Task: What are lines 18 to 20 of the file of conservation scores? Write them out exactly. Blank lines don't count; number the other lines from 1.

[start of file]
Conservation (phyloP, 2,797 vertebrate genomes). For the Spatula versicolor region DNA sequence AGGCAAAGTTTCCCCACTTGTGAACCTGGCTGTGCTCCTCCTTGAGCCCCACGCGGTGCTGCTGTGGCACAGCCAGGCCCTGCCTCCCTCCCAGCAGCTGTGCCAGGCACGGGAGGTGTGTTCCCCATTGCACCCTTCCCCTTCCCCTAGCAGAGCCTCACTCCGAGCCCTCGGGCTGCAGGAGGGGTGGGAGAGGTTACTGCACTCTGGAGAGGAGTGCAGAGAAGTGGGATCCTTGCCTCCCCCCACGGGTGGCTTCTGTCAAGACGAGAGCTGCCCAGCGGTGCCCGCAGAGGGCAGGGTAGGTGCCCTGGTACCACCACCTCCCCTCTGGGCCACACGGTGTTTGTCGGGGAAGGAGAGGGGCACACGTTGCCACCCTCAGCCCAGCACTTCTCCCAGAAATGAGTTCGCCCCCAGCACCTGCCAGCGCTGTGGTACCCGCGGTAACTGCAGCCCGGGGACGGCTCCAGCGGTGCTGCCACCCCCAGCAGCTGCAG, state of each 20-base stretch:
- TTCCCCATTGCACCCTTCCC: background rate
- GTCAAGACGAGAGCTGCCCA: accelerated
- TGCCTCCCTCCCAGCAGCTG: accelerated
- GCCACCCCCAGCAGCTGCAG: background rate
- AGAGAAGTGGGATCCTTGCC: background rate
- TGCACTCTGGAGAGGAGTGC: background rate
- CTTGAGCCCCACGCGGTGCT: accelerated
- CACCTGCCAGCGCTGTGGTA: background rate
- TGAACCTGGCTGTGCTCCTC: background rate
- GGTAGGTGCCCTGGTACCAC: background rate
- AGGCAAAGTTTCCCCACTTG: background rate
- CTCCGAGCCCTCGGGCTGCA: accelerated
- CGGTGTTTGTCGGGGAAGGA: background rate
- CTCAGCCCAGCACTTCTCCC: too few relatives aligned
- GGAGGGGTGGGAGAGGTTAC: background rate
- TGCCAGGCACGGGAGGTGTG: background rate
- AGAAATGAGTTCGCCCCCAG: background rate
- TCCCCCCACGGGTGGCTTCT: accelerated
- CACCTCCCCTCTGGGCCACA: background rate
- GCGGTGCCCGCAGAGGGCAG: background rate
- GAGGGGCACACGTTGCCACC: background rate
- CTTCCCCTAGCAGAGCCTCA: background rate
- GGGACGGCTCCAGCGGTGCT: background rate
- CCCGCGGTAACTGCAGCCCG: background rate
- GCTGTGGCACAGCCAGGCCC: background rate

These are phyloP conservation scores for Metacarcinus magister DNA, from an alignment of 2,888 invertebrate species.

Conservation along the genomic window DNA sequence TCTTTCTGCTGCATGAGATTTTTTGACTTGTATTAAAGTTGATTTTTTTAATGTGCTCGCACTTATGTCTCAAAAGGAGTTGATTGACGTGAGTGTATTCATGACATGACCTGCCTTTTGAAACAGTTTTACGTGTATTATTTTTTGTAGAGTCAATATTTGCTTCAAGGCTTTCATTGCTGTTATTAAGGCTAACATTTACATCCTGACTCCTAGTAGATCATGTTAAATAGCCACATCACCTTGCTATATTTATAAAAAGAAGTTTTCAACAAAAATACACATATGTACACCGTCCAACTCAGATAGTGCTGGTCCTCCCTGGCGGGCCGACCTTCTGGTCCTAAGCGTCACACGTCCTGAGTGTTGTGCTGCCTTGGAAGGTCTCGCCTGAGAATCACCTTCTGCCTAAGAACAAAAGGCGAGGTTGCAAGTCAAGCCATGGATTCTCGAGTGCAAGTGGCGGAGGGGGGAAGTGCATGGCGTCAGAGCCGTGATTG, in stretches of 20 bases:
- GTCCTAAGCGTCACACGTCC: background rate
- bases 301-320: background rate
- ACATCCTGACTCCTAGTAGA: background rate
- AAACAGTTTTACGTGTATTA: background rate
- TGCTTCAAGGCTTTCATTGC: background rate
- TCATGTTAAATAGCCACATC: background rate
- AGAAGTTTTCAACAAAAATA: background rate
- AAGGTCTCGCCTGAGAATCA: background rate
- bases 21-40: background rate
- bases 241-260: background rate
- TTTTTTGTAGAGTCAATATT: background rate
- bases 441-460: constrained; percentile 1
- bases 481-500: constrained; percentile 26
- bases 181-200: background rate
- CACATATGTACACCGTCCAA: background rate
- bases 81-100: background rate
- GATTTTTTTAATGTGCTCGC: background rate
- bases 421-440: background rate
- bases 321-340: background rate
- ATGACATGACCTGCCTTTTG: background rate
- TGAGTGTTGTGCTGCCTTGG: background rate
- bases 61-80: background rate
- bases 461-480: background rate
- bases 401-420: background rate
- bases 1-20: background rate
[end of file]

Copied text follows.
- AGAAATGAGTTCGCCCCCAG: background rate
- TCCCCCCACGGGTGGCTTCT: accelerated
- CACCTCCCCTCTGGGCCACA: background rate